and the ethical issues were not novel, as human genes had been placed in
non-human hosts before.

Ms Arthur said that if Madge succeeded, the outcome would probably remain
the same after substantial time and expense.

Erma lawyers yesterday opened their case, arguing that the authority's
members had weighed up all the risks and no new information had changed their

Mary Scholtens, QC, said the court should not be dragged into assessing the
relative merits of controversial scientific arguments, but focus on the
correctness of Erma's approach to matters of law.

                                  PART IV
------------------------------- GENET-news -------------------------------

TITLE:  Mothers' Day in Court Set
SOURCE: MadGE, New Zealand, Press Release
DATE:   June 9, 2003

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Mothers' Day in Court Set
Mothers V Government in GE Test Case

The High Court case brought by Mothers Against Genetic Engineering in Food
and the Environment (MAdGE) against the Enviromental Risk Management Authority
(ERMA), Environment Minister Marian Hobbs and Crown research Institute,
AgResearch, will commence in Auckland next week on Tuesday 10th June.

The groundbreaking case, which is attracting strong interest among
international media, is an attempt by the mothers to tighten New Zealand's
bio-security procedures.

"This case is extremely important for New Zealand as a country reliant on
the export of dairy and meat products to world markets where there is an
overwhelming rejection of GE foods. In our view ERMA's decision to approve the
creation of GE cows is ethically bankrupt and legally unsound; setting a bad
precedent. The law requires a rigorous assessment of all the possible adverse
affects of the release of Genetically modified organisms into the environment.
ERMA has failed in this respect, and the adverse affects to the New Zealand
environment, public health and our export markets are potentially devastating"
said Kate Woodd, legal spokeswoman for MAdGE today.

The case was sparked when, in September last year, ERMA gave AgResearch the
go ahead to insert human, sheep, mice and deer genes into cows during its
research into genetically modified milk products. AgResearch was also given
permission to release these GE cattle into the environment even though ERMA found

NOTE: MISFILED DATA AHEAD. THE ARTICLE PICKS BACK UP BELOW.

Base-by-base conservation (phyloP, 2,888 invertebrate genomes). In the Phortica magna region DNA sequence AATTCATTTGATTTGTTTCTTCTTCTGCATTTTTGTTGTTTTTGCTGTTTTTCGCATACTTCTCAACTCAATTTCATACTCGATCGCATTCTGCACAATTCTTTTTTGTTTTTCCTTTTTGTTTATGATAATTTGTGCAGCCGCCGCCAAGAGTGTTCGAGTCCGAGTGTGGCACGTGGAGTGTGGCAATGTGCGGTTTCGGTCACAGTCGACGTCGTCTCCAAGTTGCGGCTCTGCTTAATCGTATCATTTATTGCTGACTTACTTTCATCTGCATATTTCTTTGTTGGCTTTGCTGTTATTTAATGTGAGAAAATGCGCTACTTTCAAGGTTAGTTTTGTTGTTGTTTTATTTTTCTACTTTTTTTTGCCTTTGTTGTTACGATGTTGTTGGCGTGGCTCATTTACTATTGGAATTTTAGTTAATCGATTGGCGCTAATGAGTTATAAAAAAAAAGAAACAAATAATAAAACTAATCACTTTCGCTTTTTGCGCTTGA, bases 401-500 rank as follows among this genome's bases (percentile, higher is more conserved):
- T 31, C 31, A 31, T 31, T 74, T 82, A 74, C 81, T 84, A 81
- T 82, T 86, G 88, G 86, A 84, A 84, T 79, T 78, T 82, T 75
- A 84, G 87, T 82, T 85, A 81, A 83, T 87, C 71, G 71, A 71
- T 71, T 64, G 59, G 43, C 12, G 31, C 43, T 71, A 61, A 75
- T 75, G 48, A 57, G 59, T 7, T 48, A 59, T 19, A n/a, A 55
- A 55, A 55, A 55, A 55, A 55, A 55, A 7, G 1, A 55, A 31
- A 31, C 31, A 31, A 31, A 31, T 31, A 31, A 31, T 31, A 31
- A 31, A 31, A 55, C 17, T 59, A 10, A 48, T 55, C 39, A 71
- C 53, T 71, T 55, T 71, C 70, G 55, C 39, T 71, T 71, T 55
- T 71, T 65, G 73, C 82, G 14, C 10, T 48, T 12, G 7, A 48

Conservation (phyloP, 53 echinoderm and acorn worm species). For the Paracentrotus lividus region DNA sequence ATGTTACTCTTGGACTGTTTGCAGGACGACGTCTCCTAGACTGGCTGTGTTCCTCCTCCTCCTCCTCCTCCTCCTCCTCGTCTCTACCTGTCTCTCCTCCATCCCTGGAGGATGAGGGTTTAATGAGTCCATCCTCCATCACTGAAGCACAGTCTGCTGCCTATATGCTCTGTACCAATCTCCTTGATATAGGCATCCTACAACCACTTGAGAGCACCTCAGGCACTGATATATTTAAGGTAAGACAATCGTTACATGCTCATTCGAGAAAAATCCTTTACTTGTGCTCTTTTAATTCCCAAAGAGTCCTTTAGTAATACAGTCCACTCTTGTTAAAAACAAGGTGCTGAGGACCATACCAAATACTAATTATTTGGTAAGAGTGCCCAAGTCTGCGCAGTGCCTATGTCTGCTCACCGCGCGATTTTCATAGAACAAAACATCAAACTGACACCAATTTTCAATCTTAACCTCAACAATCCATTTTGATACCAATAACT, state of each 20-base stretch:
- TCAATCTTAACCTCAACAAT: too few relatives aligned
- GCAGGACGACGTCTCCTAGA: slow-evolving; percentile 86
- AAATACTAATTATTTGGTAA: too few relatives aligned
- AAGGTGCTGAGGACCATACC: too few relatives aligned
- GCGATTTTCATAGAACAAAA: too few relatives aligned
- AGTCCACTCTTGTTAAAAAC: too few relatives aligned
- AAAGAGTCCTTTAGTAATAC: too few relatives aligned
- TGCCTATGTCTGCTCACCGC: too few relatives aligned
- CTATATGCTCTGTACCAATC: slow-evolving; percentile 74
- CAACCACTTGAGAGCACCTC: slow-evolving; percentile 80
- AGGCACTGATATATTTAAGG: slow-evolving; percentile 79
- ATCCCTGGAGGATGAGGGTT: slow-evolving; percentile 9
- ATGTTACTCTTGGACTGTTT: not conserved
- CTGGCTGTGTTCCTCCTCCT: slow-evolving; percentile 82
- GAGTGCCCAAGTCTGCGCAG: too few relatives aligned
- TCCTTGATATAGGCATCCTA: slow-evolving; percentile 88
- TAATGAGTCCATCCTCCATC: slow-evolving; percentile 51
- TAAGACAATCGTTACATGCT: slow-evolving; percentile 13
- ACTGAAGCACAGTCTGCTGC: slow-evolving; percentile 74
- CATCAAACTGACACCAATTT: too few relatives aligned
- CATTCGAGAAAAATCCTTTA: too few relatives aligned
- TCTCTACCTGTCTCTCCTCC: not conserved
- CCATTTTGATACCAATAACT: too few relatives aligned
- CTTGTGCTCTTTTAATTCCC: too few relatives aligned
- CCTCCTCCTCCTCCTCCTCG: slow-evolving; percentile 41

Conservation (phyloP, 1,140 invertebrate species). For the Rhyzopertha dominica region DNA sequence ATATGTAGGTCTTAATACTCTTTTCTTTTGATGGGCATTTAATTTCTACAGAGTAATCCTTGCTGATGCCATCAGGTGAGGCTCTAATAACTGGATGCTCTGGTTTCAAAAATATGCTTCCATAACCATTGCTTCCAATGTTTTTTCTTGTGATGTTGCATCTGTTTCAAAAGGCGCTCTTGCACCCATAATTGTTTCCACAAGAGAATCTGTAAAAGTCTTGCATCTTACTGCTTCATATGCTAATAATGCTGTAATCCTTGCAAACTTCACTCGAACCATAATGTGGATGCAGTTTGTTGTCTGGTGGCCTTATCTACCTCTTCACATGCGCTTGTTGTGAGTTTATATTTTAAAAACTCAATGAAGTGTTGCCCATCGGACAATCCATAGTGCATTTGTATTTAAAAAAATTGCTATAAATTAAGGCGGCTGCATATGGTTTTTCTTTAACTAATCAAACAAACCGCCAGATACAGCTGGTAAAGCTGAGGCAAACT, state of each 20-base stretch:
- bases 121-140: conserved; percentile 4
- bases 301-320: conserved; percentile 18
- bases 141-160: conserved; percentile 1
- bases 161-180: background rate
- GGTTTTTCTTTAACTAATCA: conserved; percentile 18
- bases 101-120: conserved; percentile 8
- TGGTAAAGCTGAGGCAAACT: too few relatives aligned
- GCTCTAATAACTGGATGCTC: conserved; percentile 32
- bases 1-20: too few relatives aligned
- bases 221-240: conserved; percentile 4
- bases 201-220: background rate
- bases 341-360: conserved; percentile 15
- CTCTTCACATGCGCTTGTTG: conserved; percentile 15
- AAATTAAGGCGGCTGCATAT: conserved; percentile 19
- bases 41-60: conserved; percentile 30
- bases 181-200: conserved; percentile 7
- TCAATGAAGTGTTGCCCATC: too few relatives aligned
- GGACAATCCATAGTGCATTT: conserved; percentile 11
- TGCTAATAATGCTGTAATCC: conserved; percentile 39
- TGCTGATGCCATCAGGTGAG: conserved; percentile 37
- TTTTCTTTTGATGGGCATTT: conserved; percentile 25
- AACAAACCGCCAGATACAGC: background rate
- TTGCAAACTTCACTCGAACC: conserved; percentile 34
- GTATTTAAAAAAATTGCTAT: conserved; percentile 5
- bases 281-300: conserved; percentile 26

that this experiment carried a significant risk of creating new diseases.

MAdGE is concerned that the system supposed to protect New Zealanders from
the unknown risks of genetic research is not being adhered to. It will argue
that Marion Hobbs, who oversees the hazardous substances and new organisms
act, failed woefully in her duty to act in a precautionary manner. The Minister
should have enforced the act by requiring ERMA to minimise risks and approach
with caution the creation of unknown organisms.

MAdGE, whose members include mothers from Northland to Bluff, has a deep
concern about the risks of allowing GE organisms into food and the environment.
While it does not oppose ethical medical research in the lab, it believes the
process by which ERMA allows GE experiments to go ahead is slack, and points
out that ERMA has never turned down an application to conduct GE research.

MAdGE's case overcame its first hurdle when it won the right, against
strenuous opposition from AgResearch, to proceed to this high court judicial review
without having to pay security for AgReserach's costs. In allowing the case
to proceed to judicial review, Justice Ellen France observed that the
findings would assist the Minister for the Environment, and ERMA, in approaching
other applications in future. The case will be held in the High Court at
Auckland next week before Justice Potter for 3 days commencing Tuesday June 10th
2003. Lawyers Peter Andrew and Jamie Ferguson will be representing MAdGE.


 Hartmut Meyer       
 Kleine Wiese 6